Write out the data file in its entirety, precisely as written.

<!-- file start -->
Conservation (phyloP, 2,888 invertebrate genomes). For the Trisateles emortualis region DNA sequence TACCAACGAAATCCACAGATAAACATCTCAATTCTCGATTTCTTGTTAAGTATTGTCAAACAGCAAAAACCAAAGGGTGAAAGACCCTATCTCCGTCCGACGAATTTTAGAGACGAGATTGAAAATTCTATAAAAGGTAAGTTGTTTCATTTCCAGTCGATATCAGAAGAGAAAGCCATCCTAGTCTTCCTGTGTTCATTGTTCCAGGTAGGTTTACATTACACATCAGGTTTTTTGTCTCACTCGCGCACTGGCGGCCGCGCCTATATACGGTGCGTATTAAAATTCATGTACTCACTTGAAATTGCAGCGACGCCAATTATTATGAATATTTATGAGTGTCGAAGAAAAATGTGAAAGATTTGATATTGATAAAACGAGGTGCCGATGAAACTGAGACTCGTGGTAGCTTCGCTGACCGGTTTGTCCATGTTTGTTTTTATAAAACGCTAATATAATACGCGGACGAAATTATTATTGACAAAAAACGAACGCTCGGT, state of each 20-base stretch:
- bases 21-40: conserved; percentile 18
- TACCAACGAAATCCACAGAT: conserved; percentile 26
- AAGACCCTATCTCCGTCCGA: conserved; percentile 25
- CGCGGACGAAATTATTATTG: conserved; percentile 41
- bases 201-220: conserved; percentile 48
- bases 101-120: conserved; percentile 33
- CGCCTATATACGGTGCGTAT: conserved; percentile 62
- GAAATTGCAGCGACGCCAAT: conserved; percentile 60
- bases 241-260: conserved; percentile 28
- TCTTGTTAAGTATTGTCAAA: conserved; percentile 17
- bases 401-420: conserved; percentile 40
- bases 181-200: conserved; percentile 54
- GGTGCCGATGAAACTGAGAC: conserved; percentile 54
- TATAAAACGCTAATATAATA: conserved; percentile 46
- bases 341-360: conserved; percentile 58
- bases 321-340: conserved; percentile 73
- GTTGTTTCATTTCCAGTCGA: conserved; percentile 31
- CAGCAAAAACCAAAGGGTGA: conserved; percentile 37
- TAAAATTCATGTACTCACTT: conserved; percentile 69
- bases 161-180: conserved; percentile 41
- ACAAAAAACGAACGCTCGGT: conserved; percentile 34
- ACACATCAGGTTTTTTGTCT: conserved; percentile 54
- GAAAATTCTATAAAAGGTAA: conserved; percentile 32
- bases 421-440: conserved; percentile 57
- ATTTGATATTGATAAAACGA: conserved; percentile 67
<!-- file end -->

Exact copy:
Conservation (phyloP, 2,888 invertebrate genomes). For the Trisateles emortualis region DNA sequence TACCAACGAAATCCACAGATAAACATCTCAATTCTCGATTTCTTGTTAAGTATTGTCAAACAGCAAAAACCAAAGGGTGAAAGACCCTATCTCCGTCCGACGAATTTTAGAGACGAGATTGAAAATTCTATAAAAGGTAAGTTGTTTCATTTCCAGTCGATATCAGAAGAGAAAGCCATCCTAGTCTTCCTGTGTTCATTGTTCCAGGTAGGTTTACATTACACATCAGGTTTTTTGTCTCACTCGCGCACTGGCGGCCGCGCCTATATACGGTGCGTATTAAAATTCATGTACTCACTTGAAATTGCAGCGACGCCAATTATTATGAATATTTATGAGTGTCGAAGAAAAATGTGAAAGATTTGATATTGATAAAACGAGGTGCCGATGAAACTGAGACTCGTGGTAGCTTCGCTGACCGGTTTGTCCATGTTTGTTTTTATAAAACGCTAATATAATACGCGGACGAAATTATTATTGACAAAAAACGAACGCTCGGT, state of each 20-base stretch:
- bases 21-40: conserved; percentile 18
- TACCAACGAAATCCACAGAT: conserved; percentile 26
- AAGACCCTATCTCCGTCCGA: conserved; percentile 25
- CGCGGACGAAATTATTATTG: conserved; percentile 41
- bases 201-220: conserved; percentile 48
- bases 101-120: conserved; percentile 33
- CGCCTATATACGGTGCGTAT: conserved; percentile 62
- GAAATTGCAGCGACGCCAAT: conserved; percentile 60
- bases 241-260: conserved; percentile 28
- TCTTGTTAAGTATTGTCAAA: conserved; percentile 17
- bases 401-420: conserved; percentile 40
- bases 181-200: conserved; percentile 54
- GGTGCCGATGAAACTGAGAC: conserved; percentile 54
- TATAAAACGCTAATATAATA: conserved; percentile 46
- bases 341-360: conserved; percentile 58
- bases 321-340: conserved; percentile 73
- GTTGTTTCATTTCCAGTCGA: conserved; percentile 31
- CAGCAAAAACCAAAGGGTGA: conserved; percentile 37
- TAAAATTCATGTACTCACTT: conserved; percentile 69
- bases 161-180: conserved; percentile 41
- ACAAAAAACGAACGCTCGGT: conserved; percentile 34
- ACACATCAGGTTTTTTGTCT: conserved; percentile 54
- GAAAATTCTATAAAAGGTAA: conserved; percentile 32
- bases 421-440: conserved; percentile 57
- ATTTGATATTGATAAAACGA: conserved; percentile 67